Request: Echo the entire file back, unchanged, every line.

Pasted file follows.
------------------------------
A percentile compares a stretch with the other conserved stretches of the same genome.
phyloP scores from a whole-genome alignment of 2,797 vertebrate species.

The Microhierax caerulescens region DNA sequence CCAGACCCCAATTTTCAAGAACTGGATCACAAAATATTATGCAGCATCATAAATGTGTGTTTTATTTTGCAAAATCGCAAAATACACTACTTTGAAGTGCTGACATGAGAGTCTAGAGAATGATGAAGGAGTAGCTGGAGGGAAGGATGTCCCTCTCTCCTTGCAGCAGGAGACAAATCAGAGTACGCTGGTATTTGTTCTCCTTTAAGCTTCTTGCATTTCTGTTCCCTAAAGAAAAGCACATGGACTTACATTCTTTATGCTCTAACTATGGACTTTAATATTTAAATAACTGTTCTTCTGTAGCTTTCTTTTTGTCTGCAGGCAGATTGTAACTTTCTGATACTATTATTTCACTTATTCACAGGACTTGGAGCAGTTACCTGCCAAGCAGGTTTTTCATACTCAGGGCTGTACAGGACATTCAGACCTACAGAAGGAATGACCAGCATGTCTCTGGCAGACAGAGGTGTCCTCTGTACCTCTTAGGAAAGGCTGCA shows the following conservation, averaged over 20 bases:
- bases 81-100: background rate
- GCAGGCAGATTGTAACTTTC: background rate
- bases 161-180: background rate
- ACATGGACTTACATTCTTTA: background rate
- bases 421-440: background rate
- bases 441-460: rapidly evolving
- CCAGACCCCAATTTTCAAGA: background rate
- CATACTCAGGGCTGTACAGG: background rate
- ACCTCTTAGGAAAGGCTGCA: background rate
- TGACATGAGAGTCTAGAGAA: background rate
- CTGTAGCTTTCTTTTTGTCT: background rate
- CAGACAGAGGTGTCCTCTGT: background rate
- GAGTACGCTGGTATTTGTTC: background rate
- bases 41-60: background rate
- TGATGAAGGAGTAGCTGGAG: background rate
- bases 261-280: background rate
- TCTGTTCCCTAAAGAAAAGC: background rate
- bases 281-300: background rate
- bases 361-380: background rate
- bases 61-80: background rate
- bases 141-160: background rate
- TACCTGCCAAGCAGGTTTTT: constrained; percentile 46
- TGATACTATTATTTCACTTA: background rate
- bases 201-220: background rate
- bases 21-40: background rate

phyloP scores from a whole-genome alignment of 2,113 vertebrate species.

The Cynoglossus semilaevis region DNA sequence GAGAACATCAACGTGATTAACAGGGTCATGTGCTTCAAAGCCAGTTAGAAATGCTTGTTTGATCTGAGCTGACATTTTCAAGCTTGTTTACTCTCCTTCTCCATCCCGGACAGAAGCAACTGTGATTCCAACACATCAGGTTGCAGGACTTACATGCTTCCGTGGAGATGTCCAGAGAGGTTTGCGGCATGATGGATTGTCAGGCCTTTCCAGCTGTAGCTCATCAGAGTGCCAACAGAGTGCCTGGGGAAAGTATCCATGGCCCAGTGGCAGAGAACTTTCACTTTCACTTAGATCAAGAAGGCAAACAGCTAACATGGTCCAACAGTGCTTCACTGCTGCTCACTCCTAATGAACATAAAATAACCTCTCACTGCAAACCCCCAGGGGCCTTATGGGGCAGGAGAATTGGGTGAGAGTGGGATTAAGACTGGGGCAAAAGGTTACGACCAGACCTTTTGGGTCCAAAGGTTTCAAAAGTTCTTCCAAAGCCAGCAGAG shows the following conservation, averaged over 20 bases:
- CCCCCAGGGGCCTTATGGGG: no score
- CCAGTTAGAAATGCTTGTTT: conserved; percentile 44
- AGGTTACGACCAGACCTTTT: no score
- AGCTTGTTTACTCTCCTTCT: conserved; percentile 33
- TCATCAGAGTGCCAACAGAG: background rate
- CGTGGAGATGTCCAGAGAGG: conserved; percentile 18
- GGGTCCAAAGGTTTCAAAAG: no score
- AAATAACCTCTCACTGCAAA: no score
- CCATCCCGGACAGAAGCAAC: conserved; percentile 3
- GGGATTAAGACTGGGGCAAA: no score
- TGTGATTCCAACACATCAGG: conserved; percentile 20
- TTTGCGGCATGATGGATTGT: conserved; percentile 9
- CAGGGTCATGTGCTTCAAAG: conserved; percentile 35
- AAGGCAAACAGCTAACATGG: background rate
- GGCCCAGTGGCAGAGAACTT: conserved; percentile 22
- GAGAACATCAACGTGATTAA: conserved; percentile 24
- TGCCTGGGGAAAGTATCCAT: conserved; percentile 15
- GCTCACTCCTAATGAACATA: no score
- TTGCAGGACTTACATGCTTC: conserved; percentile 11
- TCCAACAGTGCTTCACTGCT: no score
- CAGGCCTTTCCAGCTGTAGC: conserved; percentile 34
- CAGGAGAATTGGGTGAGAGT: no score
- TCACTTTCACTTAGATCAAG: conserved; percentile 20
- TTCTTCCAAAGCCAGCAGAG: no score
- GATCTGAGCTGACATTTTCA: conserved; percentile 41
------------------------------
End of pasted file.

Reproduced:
A percentile compares a stretch with the other conserved stretches of the same genome.
phyloP scores from a whole-genome alignment of 2,797 vertebrate species.

The Microhierax caerulescens region DNA sequence CCAGACCCCAATTTTCAAGAACTGGATCACAAAATATTATGCAGCATCATAAATGTGTGTTTTATTTTGCAAAATCGCAAAATACACTACTTTGAAGTGCTGACATGAGAGTCTAGAGAATGATGAAGGAGTAGCTGGAGGGAAGGATGTCCCTCTCTCCTTGCAGCAGGAGACAAATCAGAGTACGCTGGTATTTGTTCTCCTTTAAGCTTCTTGCATTTCTGTTCCCTAAAGAAAAGCACATGGACTTACATTCTTTATGCTCTAACTATGGACTTTAATATTTAAATAACTGTTCTTCTGTAGCTTTCTTTTTGTCTGCAGGCAGATTGTAACTTTCTGATACTATTATTTCACTTATTCACAGGACTTGGAGCAGTTACCTGCCAAGCAGGTTTTTCATACTCAGGGCTGTACAGGACATTCAGACCTACAGAAGGAATGACCAGCATGTCTCTGGCAGACAGAGGTGTCCTCTGTACCTCTTAGGAAAGGCTGCA shows the following conservation, averaged over 20 bases:
- bases 81-100: background rate
- GCAGGCAGATTGTAACTTTC: background rate
- bases 161-180: background rate
- ACATGGACTTACATTCTTTA: background rate
- bases 421-440: background rate
- bases 441-460: rapidly evolving
- CCAGACCCCAATTTTCAAGA: background rate
- CATACTCAGGGCTGTACAGG: background rate
- ACCTCTTAGGAAAGGCTGCA: background rate
- TGACATGAGAGTCTAGAGAA: background rate
- CTGTAGCTTTCTTTTTGTCT: background rate
- CAGACAGAGGTGTCCTCTGT: background rate
- GAGTACGCTGGTATTTGTTC: background rate
- bases 41-60: background rate
- TGATGAAGGAGTAGCTGGAG: background rate
- bases 261-280: background rate
- TCTGTTCCCTAAAGAAAAGC: background rate
- bases 281-300: background rate
- bases 361-380: background rate
- bases 61-80: background rate
- bases 141-160: background rate
- TACCTGCCAAGCAGGTTTTT: constrained; percentile 46
- TGATACTATTATTTCACTTA: background rate
- bases 201-220: background rate
- bases 21-40: background rate

phyloP scores from a whole-genome alignment of 2,113 vertebrate species.

The Cynoglossus semilaevis region DNA sequence GAGAACATCAACGTGATTAACAGGGTCATGTGCTTCAAAGCCAGTTAGAAATGCTTGTTTGATCTGAGCTGACATTTTCAAGCTTGTTTACTCTCCTTCTCCATCCCGGACAGAAGCAACTGTGATTCCAACACATCAGGTTGCAGGACTTACATGCTTCCGTGGAGATGTCCAGAGAGGTTTGCGGCATGATGGATTGTCAGGCCTTTCCAGCTGTAGCTCATCAGAGTGCCAACAGAGTGCCTGGGGAAAGTATCCATGGCCCAGTGGCAGAGAACTTTCACTTTCACTTAGATCAAGAAGGCAAACAGCTAACATGGTCCAACAGTGCTTCACTGCTGCTCACTCCTAATGAACATAAAATAACCTCTCACTGCAAACCCCCAGGGGCCTTATGGGGCAGGAGAATTGGGTGAGAGTGGGATTAAGACTGGGGCAAAAGGTTACGACCAGACCTTTTGGGTCCAAAGGTTTCAAAAGTTCTTCCAAAGCCAGCAGAG shows the following conservation, averaged over 20 bases:
- CCCCCAGGGGCCTTATGGGG: no score
- CCAGTTAGAAATGCTTGTTT: conserved; percentile 44
- AGGTTACGACCAGACCTTTT: no score
- AGCTTGTTTACTCTCCTTCT: conserved; percentile 33
- TCATCAGAGTGCCAACAGAG: background rate
- CGTGGAGATGTCCAGAGAGG: conserved; percentile 18
- GGGTCCAAAGGTTTCAAAAG: no score
- AAATAACCTCTCACTGCAAA: no score
- CCATCCCGGACAGAAGCAAC: conserved; percentile 3
- GGGATTAAGACTGGGGCAAA: no score
- TGTGATTCCAACACATCAGG: conserved; percentile 20
- TTTGCGGCATGATGGATTGT: conserved; percentile 9
- CAGGGTCATGTGCTTCAAAG: conserved; percentile 35
- AAGGCAAACAGCTAACATGG: background rate
- GGCCCAGTGGCAGAGAACTT: conserved; percentile 22
- GAGAACATCAACGTGATTAA: conserved; percentile 24
- TGCCTGGGGAAAGTATCCAT: conserved; percentile 15
- GCTCACTCCTAATGAACATA: no score
- TTGCAGGACTTACATGCTTC: conserved; percentile 11
- TCCAACAGTGCTTCACTGCT: no score
- CAGGCCTTTCCAGCTGTAGC: conserved; percentile 34
- CAGGAGAATTGGGTGAGAGT: no score
- TCACTTTCACTTAGATCAAG: conserved; percentile 20
- TTCTTCCAAAGCCAGCAGAG: no score
- GATCTGAGCTGACATTTTCA: conserved; percentile 41